UK construction blog

Foundations

December 10th, 2010
Ask anyone in the construction industry about foundations, and they will tell you that they are the most important part of a building. Yet when it comes to reducing energy in the built environment, foundations have, up until now, been overlooked.

‘The majority of people don’t think about foundations because they are hidden in the ground,’ said Prof Saffa Riffat, head of the Institute of Building Technology at Nottingham University. ‘So when they talk about low carbon buildings, people talk about the buildings themselves, the windows and the doors…but in fact energy use of foundations is massive.’system_first_1

Riffat, who is also president for the World Society of Sustainable Energy Technologies, has worked with construction company Roger Bullivant Ltd to develop a modular house foundation system known as ‘System First’. The process is designed to replace traditional trench-fill foundations using prefabricated steel beams that lay across concrete piles. These piles are covered with polystyrene slabs which are then covered with a layer of concrete screed to create a lightweight and insulated floor slab.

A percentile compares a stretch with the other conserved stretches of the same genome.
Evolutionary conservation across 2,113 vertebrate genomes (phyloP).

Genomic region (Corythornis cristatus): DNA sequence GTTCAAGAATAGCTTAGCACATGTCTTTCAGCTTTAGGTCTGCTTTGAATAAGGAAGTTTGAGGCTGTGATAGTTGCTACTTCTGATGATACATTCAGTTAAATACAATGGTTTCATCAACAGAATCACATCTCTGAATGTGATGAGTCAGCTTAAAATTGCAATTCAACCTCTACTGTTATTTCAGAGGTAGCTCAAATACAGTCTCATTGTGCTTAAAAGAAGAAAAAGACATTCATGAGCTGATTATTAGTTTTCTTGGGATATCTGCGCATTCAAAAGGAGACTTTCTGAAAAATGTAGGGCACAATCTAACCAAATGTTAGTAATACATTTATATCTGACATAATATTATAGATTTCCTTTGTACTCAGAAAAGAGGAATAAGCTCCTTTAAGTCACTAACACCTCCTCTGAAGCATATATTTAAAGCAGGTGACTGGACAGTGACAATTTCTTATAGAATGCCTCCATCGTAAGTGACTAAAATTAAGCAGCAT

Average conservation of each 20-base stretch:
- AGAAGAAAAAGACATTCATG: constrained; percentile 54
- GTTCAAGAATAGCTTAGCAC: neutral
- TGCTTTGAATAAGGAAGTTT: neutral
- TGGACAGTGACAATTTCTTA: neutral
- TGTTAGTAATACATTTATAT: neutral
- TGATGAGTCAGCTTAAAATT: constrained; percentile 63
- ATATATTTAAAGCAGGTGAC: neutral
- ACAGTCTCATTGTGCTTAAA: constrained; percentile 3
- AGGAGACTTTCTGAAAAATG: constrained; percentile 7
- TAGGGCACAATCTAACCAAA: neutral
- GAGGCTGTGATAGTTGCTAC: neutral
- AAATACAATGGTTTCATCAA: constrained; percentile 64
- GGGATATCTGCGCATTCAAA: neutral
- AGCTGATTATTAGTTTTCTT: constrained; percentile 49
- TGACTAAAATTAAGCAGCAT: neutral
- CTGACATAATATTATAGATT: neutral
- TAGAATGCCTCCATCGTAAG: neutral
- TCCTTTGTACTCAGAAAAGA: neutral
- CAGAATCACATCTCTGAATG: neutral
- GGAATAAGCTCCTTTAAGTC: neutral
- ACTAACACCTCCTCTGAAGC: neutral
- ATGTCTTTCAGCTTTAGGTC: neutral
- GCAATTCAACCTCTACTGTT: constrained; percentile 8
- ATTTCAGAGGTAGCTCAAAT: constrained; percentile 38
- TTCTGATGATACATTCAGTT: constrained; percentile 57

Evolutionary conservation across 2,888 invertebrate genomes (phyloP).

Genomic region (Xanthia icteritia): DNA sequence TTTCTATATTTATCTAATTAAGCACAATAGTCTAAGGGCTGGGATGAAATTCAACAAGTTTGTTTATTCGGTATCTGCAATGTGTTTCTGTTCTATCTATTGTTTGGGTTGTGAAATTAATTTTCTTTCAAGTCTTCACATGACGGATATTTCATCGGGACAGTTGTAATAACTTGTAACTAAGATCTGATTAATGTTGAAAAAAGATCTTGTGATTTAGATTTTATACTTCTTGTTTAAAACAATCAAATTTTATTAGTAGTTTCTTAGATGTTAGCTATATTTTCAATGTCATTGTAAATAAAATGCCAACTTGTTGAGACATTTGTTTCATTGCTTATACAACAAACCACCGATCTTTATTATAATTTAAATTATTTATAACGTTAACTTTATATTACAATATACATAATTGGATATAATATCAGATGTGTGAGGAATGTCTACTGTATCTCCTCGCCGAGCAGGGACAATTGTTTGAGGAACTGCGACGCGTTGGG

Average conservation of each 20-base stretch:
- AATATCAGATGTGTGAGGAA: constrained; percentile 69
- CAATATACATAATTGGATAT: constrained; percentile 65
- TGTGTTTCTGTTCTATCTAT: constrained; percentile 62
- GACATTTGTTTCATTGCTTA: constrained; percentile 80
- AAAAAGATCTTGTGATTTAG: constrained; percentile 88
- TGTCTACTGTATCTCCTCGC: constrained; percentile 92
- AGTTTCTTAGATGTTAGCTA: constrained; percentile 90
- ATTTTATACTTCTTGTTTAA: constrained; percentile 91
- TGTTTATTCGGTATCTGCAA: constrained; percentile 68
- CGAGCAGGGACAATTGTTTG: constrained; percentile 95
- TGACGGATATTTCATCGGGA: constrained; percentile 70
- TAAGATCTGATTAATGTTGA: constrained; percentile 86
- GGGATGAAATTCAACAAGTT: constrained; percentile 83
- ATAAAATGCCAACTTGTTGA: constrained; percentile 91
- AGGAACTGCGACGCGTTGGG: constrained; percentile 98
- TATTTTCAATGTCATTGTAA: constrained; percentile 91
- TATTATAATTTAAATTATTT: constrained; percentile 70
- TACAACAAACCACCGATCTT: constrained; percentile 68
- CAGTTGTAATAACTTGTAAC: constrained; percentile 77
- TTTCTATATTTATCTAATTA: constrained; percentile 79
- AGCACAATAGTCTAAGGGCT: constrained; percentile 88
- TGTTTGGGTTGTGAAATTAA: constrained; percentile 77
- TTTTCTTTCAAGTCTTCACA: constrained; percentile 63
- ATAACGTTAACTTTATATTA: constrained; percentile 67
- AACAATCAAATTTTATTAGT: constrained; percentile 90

‘System First provides a floor which is suitable for use in homes of the highest sustainability standards due to its exceptionally low heat loss through the floor,’ explained Riffat. ‘It uses significantly less concrete and raw materials than traditional flooring construction and has lower embodied CO2. The floor slabs also have minimal heat transmittance which reduces the building’s energy requirements and CO2 emissions.’

The System First technique is claimed to achieve an 88 per cent saving in water, a 75 per cent reduction in construction time and a 92 per cent saving in raw materials; foundation which would conventionally use 233 tonnes of cement can be reduced to 18 tonnes. The concept  has already been demonstrated in a wide range of projects including in the BASF House, the Mark Group House, and the Solar Decathlon House at the Nottingham University Institute, in the Llanelli School extension, and in Buckshaw village in Lancashire.


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